Results 1 to 3 of 3

Math Help - linear algebra proof help!

  1. #1
    Newbie
    Joined
    Dec 2008
    Posts
    3

    linear algebra proof help!

    Let S = {V1,ůvn} be a linearly independent set in a vector space V. Suppose w is in V, but w is not in span(S). Prove that the set T = {V1,ůVn,w} is a linearly independent set.



    since it says w is in v, does it mean that w is a subspace of v? yet w is not in span(S). I am kinda confused with what it means?

    I am thinking that suppose w is not = 0, and because w is in V.
    a1v1+a2v2+...+anvn+a(n+1)w=0 which leads to a(n+1)=-a1v1-a2v2-...anvn
    and then because S={V1,ůvn} is a linearly independent set. a1v1, a2v2... are all zeros, so {V1,ůVn, W} would be linearly indep too. then w can be write in a linear combi. thus T is a linearly indep set.

    I know it sounds bizzare, but just confused how to prove this one.



    ANy ideas? thoughts?
    Follow Math Help Forum on Facebook and Google+

  2. #2
    Senior Member Twig's Avatar
    Joined
    Mar 2008
    From
    Gothenburg
    Posts
    396

    hi

    hi

    It means that your vectors  [v_{j}]_{j=1}^{p} that span
    a subspace of V does not span all of V, since \vec{w} is a vector that cannot "be reached" by v1,....,vn.

    It says that \vec{w} is in V, meaning that \vec{w} is a vector in V.

    The line through the origin and w is a subspace of V, that is, all scalar multiples of \vec{w} is in the subspace spanned by \vec{w}.

    I am not sure either how to do this proof correct (I am myself currently studying linear algebra). But maybe something like this:
    (If mr_fantastic or anybody wants to correct, plz do!)

    Assume  c_{1}\vec{v_{1}} + ... + c_{n}\vec{v_{n}} = d\vec{w}

     c_{1}\vec{v_{1}} + ... c_{n}\vec{v_{n}} -d\vec{v_{w}} = \vec{0}

     c_{1}\vec{v_{1}} + ... c_{n}\vec{v_{n}} -(c_{1}\vec{v_{1}} + ... c_{n}\vec{v_{n}}= \vec{0}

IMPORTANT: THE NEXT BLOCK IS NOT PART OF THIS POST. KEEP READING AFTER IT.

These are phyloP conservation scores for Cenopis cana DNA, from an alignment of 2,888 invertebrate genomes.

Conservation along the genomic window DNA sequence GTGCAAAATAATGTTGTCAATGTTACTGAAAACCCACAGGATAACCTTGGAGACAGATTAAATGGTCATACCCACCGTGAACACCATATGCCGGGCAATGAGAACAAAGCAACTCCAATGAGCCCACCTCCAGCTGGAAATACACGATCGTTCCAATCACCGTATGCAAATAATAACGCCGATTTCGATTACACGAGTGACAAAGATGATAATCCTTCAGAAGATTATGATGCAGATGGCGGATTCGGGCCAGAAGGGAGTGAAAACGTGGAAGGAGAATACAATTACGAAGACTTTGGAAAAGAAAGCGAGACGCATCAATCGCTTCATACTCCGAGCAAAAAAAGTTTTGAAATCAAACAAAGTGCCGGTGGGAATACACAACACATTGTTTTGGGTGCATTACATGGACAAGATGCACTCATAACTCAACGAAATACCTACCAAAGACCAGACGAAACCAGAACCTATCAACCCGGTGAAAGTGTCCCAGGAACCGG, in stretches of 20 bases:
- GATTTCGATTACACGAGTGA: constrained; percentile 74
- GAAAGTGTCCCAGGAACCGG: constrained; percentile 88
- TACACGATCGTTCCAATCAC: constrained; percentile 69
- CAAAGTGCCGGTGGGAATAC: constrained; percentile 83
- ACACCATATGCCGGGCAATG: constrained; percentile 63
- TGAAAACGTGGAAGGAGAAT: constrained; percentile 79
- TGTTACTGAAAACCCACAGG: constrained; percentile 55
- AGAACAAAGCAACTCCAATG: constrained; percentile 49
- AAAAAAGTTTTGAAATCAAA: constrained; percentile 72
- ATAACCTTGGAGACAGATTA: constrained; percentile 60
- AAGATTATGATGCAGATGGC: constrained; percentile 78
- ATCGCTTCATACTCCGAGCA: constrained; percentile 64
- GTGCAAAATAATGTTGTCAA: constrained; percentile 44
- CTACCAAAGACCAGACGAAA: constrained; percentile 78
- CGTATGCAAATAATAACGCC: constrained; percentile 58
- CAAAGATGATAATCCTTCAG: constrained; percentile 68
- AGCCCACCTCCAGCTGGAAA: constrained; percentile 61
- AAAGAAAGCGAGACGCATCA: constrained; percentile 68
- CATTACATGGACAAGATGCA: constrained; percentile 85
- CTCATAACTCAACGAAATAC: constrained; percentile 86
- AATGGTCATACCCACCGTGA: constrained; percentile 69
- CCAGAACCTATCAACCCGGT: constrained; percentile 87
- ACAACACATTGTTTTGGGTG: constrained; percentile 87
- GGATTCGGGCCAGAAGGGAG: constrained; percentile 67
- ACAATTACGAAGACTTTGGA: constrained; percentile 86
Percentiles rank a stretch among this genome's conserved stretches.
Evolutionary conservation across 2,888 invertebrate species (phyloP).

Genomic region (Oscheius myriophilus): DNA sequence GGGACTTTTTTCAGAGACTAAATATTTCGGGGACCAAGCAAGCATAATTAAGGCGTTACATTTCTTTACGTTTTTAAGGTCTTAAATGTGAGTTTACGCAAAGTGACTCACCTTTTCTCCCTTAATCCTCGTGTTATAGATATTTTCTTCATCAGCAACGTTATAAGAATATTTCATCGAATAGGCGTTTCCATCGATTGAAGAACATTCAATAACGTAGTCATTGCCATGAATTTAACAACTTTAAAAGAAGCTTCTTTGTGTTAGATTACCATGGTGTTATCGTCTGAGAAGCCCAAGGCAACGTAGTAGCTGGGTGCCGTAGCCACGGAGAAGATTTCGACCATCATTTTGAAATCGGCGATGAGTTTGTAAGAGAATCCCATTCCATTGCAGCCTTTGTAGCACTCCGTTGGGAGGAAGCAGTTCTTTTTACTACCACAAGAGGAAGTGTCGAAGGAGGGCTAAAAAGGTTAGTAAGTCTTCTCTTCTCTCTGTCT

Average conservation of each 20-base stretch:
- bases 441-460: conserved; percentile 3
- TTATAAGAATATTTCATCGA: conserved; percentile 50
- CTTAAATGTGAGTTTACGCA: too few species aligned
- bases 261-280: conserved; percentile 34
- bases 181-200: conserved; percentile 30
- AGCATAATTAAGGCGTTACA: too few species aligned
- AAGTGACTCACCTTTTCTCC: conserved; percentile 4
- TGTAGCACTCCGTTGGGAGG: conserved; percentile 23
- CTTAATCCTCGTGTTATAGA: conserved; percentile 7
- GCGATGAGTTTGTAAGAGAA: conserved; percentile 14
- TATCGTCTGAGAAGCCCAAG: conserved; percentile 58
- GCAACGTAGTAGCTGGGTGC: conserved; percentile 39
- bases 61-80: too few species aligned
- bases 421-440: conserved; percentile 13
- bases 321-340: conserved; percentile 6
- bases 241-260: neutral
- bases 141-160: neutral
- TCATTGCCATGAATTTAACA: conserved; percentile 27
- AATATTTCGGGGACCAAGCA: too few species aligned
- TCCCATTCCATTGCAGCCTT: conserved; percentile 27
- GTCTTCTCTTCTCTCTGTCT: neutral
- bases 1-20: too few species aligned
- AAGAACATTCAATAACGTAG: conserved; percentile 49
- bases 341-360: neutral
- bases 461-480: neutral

(c_{1} - c_{1})\vec{v_{1}} + ... + (c_{n} - c_{n})\vec{v_{n}}) = \vec{0}

    Giving all coefficients equaling zero.
    Last edited by Twig; April 7th 2009 at 01:59 AM.
    Follow Math Help Forum on Facebook and Google+

  3. #3
    Global Moderator

    Joined
    Nov 2005
    From
    New York City
    Posts
    10,616
    Thanks
    9
    Say that a_1v_1+a_2v_2+...+a_nv_n + bw = 0, there are two cases. Either b=0 or b\not = 0. If b=0 then we end up with a_1v_1+...+a_nv_n = 0 and so a_1=...=a_n=0, which shows that \{v_1,...,v_n,w\} is linearly independent. Now say that b\not = 0. In this case divide by -b to get: c_1v_1+....+c_nv_n = w where c_j = -\tfrac{a_n}{b}. Thus, w\in \text{spam}(S) which is a contradiction.
    Follow Math Help Forum on Facebook and Google+

Similar Math Help Forum Discussions

  1. Linear algebra proof.
    Posted in the Advanced Algebra Forum
    Replies: 1
    Last Post: September 21st 2011, 05:46 AM
  2. linear algebra proof
    Posted in the Advanced Algebra Forum
    Replies: 3
    Last Post: March 30th 2010, 06:52 PM
  3. Linear Algebra Proof
    Posted in the Advanced Algebra Forum
    Replies: 2
    Last Post: September 1st 2009, 07:39 AM
  4. Linear Algebra Proof Help
    Posted in the Advanced Algebra Forum
    Replies: 6
    Last Post: June 26th 2008, 05:22 PM
  5. Linear Algebra proof
    Posted in the Advanced Algebra Forum
    Replies: 6
    Last Post: November 15th 2007, 05:25 AM

Search Tags


/mathhelpforum @mathhelpforum